The diurnal cycle of evapotranspiration (ET) is significant in studying the dynamics of land–atmosphere interactions. The diurnal ET cycle can be considered as an indicator of dry/wet surface conditions. However, the accuracy of current models in estimating the diurnal ET cycle is generally low. This study developed an improved scheme to estimate the diurnal cycle of ET by solving the surface energy balance equation combined with simplified parameterization, with daily ET as the constraint. Meteosat Second Generation (MSG) land surface temperature, and longwave and shortwave radiation products were the primary inputs. Daily ET was from the remote sensing-based ETMonitor model. The estimated instantaneous (30 min) ET from the improved scheme outperformed the official MSG instantaneous ET product when compared with in situ half-hourly measurements at 35 flux sites from the FLUXNET2015 dataset, and was also comparable with European Center for Medium-Range Weather Forecasts (ECMWF) ERA5 ET data, with an R2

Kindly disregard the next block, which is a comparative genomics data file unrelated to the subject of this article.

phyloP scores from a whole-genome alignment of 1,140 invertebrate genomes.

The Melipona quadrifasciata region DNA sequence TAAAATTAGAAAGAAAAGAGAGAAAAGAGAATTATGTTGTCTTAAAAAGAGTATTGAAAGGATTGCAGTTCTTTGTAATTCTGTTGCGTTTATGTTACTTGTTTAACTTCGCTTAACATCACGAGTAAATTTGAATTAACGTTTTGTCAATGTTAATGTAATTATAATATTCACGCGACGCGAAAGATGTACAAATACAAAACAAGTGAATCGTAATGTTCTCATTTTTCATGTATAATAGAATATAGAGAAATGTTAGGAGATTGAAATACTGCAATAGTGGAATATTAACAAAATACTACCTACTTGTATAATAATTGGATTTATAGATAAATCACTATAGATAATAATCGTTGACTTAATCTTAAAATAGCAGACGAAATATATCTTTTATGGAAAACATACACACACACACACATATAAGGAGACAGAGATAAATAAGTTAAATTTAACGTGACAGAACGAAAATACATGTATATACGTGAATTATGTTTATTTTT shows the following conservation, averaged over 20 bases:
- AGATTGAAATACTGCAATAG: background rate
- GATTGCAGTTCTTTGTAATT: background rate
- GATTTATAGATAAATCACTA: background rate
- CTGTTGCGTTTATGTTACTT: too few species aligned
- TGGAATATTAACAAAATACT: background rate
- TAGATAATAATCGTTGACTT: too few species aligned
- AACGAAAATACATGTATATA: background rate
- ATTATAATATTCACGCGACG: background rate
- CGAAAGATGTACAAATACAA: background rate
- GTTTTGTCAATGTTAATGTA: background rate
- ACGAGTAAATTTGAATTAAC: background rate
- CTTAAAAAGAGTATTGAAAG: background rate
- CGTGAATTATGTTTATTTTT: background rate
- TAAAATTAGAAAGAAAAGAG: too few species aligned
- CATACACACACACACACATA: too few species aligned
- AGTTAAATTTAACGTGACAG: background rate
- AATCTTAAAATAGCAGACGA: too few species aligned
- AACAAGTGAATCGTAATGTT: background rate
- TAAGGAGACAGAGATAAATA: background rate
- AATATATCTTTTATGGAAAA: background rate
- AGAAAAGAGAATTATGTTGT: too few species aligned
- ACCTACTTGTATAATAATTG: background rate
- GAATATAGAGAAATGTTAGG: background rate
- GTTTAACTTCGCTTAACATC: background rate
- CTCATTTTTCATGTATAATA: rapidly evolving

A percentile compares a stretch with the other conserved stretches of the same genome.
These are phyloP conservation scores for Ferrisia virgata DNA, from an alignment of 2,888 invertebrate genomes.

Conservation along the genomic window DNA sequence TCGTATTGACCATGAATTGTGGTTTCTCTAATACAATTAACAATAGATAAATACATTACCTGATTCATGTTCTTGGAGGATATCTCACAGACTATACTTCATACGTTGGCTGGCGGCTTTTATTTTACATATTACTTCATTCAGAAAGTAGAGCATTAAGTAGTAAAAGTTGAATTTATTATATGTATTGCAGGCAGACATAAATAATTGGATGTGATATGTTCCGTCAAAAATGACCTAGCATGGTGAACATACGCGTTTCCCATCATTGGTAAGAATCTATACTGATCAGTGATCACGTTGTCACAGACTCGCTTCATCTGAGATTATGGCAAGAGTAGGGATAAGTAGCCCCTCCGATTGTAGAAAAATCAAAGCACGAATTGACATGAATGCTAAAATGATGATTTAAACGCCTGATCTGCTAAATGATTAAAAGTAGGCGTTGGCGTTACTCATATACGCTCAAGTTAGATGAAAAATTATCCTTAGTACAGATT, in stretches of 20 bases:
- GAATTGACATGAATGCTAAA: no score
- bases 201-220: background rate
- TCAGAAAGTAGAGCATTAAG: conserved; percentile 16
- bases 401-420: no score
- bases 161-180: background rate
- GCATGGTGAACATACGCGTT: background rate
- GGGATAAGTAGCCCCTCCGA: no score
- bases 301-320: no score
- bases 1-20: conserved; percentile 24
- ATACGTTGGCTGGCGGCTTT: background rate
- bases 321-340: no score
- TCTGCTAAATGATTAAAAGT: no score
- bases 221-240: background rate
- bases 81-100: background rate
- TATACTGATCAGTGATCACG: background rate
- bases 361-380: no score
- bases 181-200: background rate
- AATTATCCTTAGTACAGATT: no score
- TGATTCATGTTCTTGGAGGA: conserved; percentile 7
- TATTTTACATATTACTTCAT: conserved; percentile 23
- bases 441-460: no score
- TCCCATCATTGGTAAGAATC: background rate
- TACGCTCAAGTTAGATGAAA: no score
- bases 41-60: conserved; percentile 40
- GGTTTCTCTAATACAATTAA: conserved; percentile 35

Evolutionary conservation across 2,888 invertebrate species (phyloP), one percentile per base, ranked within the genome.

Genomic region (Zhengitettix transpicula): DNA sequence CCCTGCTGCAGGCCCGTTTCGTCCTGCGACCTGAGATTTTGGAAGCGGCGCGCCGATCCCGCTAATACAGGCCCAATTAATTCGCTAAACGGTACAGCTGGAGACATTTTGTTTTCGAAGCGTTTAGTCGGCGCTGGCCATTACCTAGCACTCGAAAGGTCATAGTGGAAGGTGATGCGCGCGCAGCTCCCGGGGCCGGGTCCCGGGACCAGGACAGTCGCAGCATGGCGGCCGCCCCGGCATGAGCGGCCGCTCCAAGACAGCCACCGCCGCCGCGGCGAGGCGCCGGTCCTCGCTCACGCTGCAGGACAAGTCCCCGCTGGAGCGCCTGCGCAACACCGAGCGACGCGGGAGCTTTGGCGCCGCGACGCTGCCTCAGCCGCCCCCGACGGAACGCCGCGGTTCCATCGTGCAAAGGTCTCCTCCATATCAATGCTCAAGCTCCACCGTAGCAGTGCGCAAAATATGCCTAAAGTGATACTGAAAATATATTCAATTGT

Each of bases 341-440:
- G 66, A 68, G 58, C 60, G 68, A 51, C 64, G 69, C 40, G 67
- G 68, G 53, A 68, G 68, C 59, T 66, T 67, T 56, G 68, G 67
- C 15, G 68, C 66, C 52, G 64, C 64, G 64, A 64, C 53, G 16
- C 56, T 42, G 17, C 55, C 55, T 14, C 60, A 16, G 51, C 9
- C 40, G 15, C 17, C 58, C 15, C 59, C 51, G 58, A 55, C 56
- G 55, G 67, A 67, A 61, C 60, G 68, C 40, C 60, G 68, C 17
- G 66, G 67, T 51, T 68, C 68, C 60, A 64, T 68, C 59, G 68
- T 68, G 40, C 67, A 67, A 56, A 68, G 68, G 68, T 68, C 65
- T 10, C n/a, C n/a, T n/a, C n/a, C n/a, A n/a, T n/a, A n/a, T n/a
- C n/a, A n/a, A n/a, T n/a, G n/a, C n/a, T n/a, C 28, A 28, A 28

of 0.617 and root mean square error (RMSE) of 65.8 W/m2
for the improved scheme. Results were largely improved compared with those without daily ET as the constraint. The improved method was stable for the estimation of ET’s diurnal cycle at the similar atmospheric conditions and the accuracy was comparative at different land cover surfaces. Errors in the input variables and the simplification of surface heat flux parameterization affected surface energy balance closure, which can lead to instability of the solution of constants in the simplified parameterization and further to the uncertainty of ET’s diurnal cycle estimation. Measurement errors, different source areas in measured variables, and inconsistent spatial representativeness between remote sensing and site measurements also impacted the evaluation.
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